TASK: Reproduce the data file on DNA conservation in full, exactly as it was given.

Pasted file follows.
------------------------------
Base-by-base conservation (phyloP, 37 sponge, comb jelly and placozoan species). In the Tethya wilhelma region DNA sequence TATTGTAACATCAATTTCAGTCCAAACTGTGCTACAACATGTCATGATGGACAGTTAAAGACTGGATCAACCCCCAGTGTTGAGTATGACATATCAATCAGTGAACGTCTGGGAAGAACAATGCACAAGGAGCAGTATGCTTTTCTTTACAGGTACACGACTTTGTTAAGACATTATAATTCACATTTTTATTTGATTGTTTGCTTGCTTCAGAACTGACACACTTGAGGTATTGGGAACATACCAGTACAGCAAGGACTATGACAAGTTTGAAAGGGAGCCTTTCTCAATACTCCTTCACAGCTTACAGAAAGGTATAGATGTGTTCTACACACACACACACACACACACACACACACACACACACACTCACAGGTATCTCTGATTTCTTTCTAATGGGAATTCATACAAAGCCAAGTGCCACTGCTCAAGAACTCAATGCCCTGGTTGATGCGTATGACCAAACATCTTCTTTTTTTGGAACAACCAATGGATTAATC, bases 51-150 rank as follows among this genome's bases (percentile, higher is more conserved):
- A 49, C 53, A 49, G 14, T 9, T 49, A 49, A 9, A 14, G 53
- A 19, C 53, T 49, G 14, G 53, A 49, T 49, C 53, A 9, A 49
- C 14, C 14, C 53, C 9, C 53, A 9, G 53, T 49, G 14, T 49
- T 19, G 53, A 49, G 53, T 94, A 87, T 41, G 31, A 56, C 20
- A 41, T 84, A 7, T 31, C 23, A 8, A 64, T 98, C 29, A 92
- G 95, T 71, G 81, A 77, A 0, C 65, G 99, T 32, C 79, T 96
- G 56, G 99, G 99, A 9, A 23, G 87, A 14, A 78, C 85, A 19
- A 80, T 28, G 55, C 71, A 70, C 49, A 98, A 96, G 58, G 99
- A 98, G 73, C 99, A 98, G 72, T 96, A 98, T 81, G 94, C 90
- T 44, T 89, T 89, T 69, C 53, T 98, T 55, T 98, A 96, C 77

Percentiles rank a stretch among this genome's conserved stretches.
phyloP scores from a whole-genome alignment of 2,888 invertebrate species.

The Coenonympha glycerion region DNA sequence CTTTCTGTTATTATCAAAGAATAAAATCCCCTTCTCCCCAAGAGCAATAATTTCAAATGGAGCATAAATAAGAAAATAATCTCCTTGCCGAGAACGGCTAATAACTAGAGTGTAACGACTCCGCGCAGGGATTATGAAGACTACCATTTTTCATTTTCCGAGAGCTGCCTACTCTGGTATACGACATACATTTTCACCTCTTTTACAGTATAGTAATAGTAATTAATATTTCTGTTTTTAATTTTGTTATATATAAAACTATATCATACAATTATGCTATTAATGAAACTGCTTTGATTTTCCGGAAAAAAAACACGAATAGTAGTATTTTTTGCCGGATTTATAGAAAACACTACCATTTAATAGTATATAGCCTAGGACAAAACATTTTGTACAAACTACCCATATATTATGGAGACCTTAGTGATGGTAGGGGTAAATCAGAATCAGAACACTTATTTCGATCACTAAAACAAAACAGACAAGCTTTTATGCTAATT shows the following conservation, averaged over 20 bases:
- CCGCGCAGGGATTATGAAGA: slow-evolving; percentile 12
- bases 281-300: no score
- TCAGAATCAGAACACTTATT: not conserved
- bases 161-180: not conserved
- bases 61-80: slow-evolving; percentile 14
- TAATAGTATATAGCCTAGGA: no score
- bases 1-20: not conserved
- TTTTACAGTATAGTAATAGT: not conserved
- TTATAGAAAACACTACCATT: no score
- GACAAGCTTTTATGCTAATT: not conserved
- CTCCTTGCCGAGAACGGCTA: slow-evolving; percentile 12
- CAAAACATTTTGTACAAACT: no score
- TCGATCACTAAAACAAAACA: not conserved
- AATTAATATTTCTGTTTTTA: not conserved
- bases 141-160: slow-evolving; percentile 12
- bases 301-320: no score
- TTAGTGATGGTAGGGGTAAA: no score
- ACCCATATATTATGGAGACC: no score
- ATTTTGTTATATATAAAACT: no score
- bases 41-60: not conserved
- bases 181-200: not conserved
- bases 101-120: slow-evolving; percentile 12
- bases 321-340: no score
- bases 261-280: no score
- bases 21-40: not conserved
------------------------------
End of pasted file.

Base-by-base conservation (phyloP, 37 sponge, comb jelly and placozoan species). In the Tethya wilhelma region DNA sequence TATTGTAACATCAATTTCAGTCCAAACTGTGCTACAACATGTCATGATGGACAGTTAAAGACTGGATCAACCCCCAGTGTTGAGTATGACATATCAATCAGTGAACGTCTGGGAAGAACAATGCACAAGGAGCAGTATGCTTTTCTTTACAGGTACACGACTTTGTTAAGACATTATAATTCACATTTTTATTTGATTGTTTGCTTGCTTCAGAACTGACACACTTGAGGTATTGGGAACATACCAGTACAGCAAGGACTATGACAAGTTTGAAAGGGAGCCTTTCTCAATACTCCTTCACAGCTTACAGAAAGGTATAGATGTGTTCTACACACACACACACACACACACACACACACACACACACACTCACAGGTATCTCTGATTTCTTTCTAATGGGAATTCATACAAAGCCAAGTGCCACTGCTCAAGAACTCAATGCCCTGGTTGATGCGTATGACCAAACATCTTCTTTTTTTGGAACAACCAATGGATTAATC, bases 51-150 rank as follows among this genome's bases (percentile, higher is more conserved):
- A 49, C 53, A 49, G 14, T 9, T 49, A 49, A 9, A 14, G 53
- A 19, C 53, T 49, G 14, G 53, A 49, T 49, C 53, A 9, A 49
- C 14, C 14, C 53, C 9, C 53, A 9, G 53, T 49, G 14, T 49
- T 19, G 53, A 49, G 53, T 94, A 87, T 41, G 31, A 56, C 20
- A 41, T 84, A 7, T 31, C 23, A 8, A 64, T 98, C 29, A 92
- G 95, T 71, G 81, A 77, A 0, C 65, G 99, T 32, C 79, T 96
- G 56, G 99, G 99, A 9, A 23, G 87, A 14, A 78, C 85, A 19
- A 80, T 28, G 55, C 71, A 70, C 49, A 98, A 96, G 58, G 99
- A 98, G 73, C 99, A 98, G 72, T 96, A 98, T 81, G 94, C 90
- T 44, T 89, T 89, T 69, C 53, T 98, T 55, T 98, A 96, C 77

Percentiles rank a stretch among this genome's conserved stretches.
phyloP scores from a whole-genome alignment of 2,888 invertebrate species.

The Coenonympha glycerion region DNA sequence CTTTCTGTTATTATCAAAGAATAAAATCCCCTTCTCCCCAAGAGCAATAATTTCAAATGGAGCATAAATAAGAAAATAATCTCCTTGCCGAGAACGGCTAATAACTAGAGTGTAACGACTCCGCGCAGGGATTATGAAGACTACCATTTTTCATTTTCCGAGAGCTGCCTACTCTGGTATACGACATACATTTTCACCTCTTTTACAGTATAGTAATAGTAATTAATATTTCTGTTTTTAATTTTGTTATATATAAAACTATATCATACAATTATGCTATTAATGAAACTGCTTTGATTTTCCGGAAAAAAAACACGAATAGTAGTATTTTTTGCCGGATTTATAGAAAACACTACCATTTAATAGTATATAGCCTAGGACAAAACATTTTGTACAAACTACCCATATATTATGGAGACCTTAGTGATGGTAGGGGTAAATCAGAATCAGAACACTTATTTCGATCACTAAAACAAAACAGACAAGCTTTTATGCTAATT shows the following conservation, averaged over 20 bases:
- CCGCGCAGGGATTATGAAGA: slow-evolving; percentile 12
- bases 281-300: no score
- TCAGAATCAGAACACTTATT: not conserved
- bases 161-180: not conserved
- bases 61-80: slow-evolving; percentile 14
- TAATAGTATATAGCCTAGGA: no score
- bases 1-20: not conserved
- TTTTACAGTATAGTAATAGT: not conserved
- TTATAGAAAACACTACCATT: no score
- GACAAGCTTTTATGCTAATT: not conserved
- CTCCTTGCCGAGAACGGCTA: slow-evolving; percentile 12
- CAAAACATTTTGTACAAACT: no score
- TCGATCACTAAAACAAAACA: not conserved
- AATTAATATTTCTGTTTTTA: not conserved
- bases 141-160: slow-evolving; percentile 12
- bases 301-320: no score
- TTAGTGATGGTAGGGGTAAA: no score
- ACCCATATATTATGGAGACC: no score
- ATTTTGTTATATATAAAACT: no score
- bases 41-60: not conserved
- bases 181-200: not conserved
- bases 101-120: slow-evolving; percentile 12
- bases 321-340: no score
- bases 261-280: no score
- bases 21-40: not conserved